Just a simple Country bass player
Jan 29th, 2019 09:41 PM   Edit   Profile  

CONGRATS!! Very cool!

Bubbalou
Contributing Member
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USA

THE LOW END OF UPPER TEJAS
Jan 30th, 2019 01:17 AM   Edit   Profile  

Very nice find

Arild

Norway

Feb 3rd, 2019 03:28 AM   Edit   Profile  

Wow!
Congratulations!

edmonstg

Newberg, Oregon

Fender...never say never.
Feb 6th, 2019 06:44 AM   Edit   Profile  

Liverbird...amazing story!!

Sorry, just saw this today.

George

BargeOn

CNY

Feb 7th, 2019 05:55 PM   Edit   Profile  

My parents had furniture that color. As you know "blond" was a popular color in the early 50s. It had the same translucent quality, frosty white when new and aged similarly to your slightly yellowed color after many years. Neve got to butterscotch as I see in some pics, but then it led a very sheltered life.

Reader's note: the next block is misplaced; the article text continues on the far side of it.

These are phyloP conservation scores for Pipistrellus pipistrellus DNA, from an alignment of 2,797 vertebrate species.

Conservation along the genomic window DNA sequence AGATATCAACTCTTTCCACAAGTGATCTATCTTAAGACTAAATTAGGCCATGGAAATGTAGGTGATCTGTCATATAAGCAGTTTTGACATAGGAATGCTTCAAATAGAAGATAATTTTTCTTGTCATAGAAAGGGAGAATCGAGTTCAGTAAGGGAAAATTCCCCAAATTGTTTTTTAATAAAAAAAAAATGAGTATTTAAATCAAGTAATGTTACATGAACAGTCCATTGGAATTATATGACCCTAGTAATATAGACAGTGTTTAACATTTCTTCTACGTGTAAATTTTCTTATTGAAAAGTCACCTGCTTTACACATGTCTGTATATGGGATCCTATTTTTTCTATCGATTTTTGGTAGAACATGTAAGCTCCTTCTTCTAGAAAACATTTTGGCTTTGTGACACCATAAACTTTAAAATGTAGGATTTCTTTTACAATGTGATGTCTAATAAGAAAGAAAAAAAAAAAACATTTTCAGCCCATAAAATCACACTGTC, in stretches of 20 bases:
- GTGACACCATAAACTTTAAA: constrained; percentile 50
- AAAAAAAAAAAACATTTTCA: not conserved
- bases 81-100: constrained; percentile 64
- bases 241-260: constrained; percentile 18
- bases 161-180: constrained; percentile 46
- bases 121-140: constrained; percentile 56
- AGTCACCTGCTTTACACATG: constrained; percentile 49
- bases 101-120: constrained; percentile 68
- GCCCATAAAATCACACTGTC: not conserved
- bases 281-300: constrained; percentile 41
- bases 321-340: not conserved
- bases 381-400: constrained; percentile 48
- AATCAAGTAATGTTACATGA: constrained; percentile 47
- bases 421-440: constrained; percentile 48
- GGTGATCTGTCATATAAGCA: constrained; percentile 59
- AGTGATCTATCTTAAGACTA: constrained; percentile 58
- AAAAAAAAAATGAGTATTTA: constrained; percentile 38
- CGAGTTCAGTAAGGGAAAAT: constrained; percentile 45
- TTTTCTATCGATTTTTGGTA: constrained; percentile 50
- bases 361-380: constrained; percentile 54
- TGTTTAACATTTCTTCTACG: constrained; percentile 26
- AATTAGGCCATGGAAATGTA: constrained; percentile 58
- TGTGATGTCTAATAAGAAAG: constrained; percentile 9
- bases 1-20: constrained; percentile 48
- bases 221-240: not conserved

rwb

Canada

The Plankster of Love
Feb 8th, 2019 01:53 PM   Edit   Profile  

re. the "phenolic" (etc) early saddles - I have often wondered if there was a factor behind the change, eventually, to steel, after vulcanized fibre, and then ebonite rod. I wonder if they noticed that players were starting to play harder, I'm talking about the early years of electric bass in rhythm and blues aka rock and roll - is it possible Fender got reports of bridge saddles not standing up under the heavier hands of bassists? Or are the all the ones we see warped, bent, cracked etc strictly due to aging, drying, etc, other factors than just physical stress? All you physicists, put on your thinking caps now !!


Previous 20 Messages  

FDP Forum / Fender Bass Guitars and Bass Amps / My Holy Grail has arrived! 1951 P-bass